In the lead up to ‘R U Okay? Day’ let’s start a conversation about mental health amongst law students.
Mental Health. It is a topic that is gaining traction on social media, and in society generally. It seems that we are more comfortable with talking about our mental health than we used to be. I myself am not so sure. We 'talk' about 'mental health issues', but do we really? Is expressing ourselves in sarcastic memes about mental breakdowns really a healthy way of discussing our mental health? (I, for one, am guilty of this).
The 2009 study; 'Courting the Blues: attitudes towards depression in Australian law students and legal practitioners', reveals troubling statistics on mental health in the legal profession and amongst law students. According to the report, 46.9% of law students, 55.7% of solicitors and 52.5% of barristers reported that they had experienced depression.
Just let that sink in for a minute. Almost half of law students, and more than half of solicitors and barristers report that they have experienced depression.
The statistics speak for themselves:
- 21.9% of law students reported high levels of distress (compared to 10.2% in the general population) and 13.3% reported levels of very high distress (compared to 3.1% in the general population)
- 22.3% of solicitors reported high levels of distress (compared to 9.2% in the general population) and 8.7% reported levels of very high distress (compared to 3.8% in the general population)
- 12.5% of barristers reported high levels of distress (compared to 9.2% in the general population) and 4.2% reported levels of very high distress (compared to 3.8% in the general population)
So, why is it that the rates of anxiety, depression and other mental health issues are so prevalent in the legal profession, and amongst law students? It begins a sort of 'chicken and egg' argument; do people who choose to study law already have a predisposition to anxiety and depression, or it it the study of the law itself that creates the problem?
Studies would seem to show that it is a combination. It seems that there are two personality traits in particular that we, as law students, possess that can be to our detriment: perfectionism and pessimism. This combined with the heavy workload and stress of studying a law degree - lead to higher rates of mental illness.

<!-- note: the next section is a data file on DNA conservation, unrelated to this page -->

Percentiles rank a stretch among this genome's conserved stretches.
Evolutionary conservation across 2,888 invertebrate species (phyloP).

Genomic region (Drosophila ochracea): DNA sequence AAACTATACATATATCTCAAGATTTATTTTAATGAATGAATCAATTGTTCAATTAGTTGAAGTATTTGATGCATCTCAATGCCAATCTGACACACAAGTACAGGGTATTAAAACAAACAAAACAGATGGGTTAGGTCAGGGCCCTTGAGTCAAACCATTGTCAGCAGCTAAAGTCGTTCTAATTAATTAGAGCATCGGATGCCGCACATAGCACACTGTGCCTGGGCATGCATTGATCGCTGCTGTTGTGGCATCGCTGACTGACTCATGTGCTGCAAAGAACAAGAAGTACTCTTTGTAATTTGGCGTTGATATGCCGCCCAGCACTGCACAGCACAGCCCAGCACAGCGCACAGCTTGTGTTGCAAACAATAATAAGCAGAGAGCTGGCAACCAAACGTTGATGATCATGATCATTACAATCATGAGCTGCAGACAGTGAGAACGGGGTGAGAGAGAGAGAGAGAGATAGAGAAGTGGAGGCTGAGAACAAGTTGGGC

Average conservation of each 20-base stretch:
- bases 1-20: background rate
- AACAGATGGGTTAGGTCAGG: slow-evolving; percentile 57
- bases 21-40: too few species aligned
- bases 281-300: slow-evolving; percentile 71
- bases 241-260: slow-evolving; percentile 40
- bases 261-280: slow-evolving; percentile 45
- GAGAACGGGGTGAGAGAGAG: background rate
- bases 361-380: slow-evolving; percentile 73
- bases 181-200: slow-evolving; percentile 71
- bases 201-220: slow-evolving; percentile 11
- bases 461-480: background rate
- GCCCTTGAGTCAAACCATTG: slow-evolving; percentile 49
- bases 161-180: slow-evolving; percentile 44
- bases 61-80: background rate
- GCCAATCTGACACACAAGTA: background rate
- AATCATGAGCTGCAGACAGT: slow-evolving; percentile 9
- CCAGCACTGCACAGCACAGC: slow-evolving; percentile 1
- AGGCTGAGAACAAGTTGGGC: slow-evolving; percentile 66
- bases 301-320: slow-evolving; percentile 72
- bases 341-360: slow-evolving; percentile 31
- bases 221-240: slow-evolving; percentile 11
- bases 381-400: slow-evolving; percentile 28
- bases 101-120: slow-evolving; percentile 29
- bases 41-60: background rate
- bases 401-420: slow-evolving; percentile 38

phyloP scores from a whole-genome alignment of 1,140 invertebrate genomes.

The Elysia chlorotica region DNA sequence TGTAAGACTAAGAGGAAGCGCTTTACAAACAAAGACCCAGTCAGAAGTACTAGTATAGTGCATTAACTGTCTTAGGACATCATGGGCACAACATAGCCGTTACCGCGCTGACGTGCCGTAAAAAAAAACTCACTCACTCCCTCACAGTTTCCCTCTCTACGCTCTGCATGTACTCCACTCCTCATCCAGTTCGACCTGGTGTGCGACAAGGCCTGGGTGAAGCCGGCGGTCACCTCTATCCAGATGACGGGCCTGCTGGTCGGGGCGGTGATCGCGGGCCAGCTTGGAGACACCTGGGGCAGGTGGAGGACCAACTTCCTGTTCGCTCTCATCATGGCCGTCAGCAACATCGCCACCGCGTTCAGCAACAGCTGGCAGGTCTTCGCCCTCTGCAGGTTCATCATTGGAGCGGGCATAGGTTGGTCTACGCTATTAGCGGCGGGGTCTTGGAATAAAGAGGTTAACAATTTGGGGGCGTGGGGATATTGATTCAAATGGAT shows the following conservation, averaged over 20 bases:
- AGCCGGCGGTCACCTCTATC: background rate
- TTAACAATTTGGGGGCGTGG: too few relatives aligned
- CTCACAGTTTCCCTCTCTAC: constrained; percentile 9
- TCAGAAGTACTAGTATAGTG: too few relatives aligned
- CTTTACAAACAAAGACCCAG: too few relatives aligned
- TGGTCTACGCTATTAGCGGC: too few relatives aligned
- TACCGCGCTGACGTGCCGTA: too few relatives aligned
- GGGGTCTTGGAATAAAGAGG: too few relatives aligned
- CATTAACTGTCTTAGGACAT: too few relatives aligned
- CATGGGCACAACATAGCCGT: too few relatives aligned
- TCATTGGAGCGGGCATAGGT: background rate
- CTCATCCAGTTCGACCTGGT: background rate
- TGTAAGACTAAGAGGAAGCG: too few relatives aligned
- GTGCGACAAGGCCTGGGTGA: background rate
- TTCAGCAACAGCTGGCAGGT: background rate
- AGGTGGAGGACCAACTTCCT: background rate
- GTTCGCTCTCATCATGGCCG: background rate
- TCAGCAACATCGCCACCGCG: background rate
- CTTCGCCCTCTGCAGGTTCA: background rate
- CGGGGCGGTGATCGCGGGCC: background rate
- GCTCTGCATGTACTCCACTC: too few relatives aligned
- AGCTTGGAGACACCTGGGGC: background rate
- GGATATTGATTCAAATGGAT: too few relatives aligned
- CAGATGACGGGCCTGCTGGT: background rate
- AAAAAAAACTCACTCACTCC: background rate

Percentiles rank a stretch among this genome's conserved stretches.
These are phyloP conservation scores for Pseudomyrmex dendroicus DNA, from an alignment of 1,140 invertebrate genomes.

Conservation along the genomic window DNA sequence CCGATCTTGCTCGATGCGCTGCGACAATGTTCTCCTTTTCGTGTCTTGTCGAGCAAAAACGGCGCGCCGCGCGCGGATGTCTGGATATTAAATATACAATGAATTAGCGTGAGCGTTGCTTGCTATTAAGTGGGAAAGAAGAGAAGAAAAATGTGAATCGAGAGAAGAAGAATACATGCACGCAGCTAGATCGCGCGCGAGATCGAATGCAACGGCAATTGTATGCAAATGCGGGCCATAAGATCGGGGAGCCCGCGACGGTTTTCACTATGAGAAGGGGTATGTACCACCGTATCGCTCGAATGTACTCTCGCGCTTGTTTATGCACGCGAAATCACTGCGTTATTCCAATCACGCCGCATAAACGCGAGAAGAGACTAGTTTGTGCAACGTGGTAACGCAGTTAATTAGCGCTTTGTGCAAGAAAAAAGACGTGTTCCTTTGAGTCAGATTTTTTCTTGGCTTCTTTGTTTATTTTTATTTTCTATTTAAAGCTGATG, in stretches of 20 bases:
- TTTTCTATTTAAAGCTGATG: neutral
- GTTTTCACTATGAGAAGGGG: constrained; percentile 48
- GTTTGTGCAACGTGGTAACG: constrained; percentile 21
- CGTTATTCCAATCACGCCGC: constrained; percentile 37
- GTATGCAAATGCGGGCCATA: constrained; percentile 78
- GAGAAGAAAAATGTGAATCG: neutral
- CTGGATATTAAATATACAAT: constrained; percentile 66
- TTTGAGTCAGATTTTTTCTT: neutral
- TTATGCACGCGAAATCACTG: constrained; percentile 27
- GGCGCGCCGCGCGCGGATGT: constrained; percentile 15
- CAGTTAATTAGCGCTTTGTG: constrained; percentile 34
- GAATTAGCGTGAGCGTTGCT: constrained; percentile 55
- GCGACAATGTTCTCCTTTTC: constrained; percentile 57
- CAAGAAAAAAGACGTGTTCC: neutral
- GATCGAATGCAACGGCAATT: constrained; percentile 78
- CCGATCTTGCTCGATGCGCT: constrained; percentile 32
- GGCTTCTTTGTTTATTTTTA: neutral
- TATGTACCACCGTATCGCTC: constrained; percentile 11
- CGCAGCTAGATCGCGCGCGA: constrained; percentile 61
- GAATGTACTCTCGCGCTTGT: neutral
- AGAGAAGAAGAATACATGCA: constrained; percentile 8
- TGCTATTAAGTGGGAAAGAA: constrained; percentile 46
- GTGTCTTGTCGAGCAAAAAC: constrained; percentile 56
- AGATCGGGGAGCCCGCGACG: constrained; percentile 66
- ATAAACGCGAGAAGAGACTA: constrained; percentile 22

'Yet law students are known to enter law school with rates of wellbeing no different to, and even higher than, the general population: apparently, legal education at both graduate and undergraduate levels has a negative impact on student wellbeing, and that impact becomes evident within the first six to 12 months of the degree.'
One of my (and many other law students) idols in law, The Hon Michael Kirby, spoke about the issue of mental health amongst the legal profession in an address for the launch of the Daniel Solomons Memorial Scholarship at Ashurt's Sydney office, and I will let the eloquent words of one of my favourite legal minds do the talking....
Those who suffer the indescribable pain [of depression].... are rendered extremely vulnerable if their career choice has taken them into the law. The law is usually a very public vocation. Its top practitioners are on display most of the time. They face fierce competition. They are often perfectionists, overachievers, trapped in ‘pin striped prisons’. We now know that law places special and excessive pressures on students and practitioners. Working in symbiosis with clinical depression, this can trigger suicidal thoughts and actions. As wise commentators have observed, because lawyers generally sell their talent in modules of time, there is always pressure on them to sell more and more time, until there is no time left for the other priorities of life.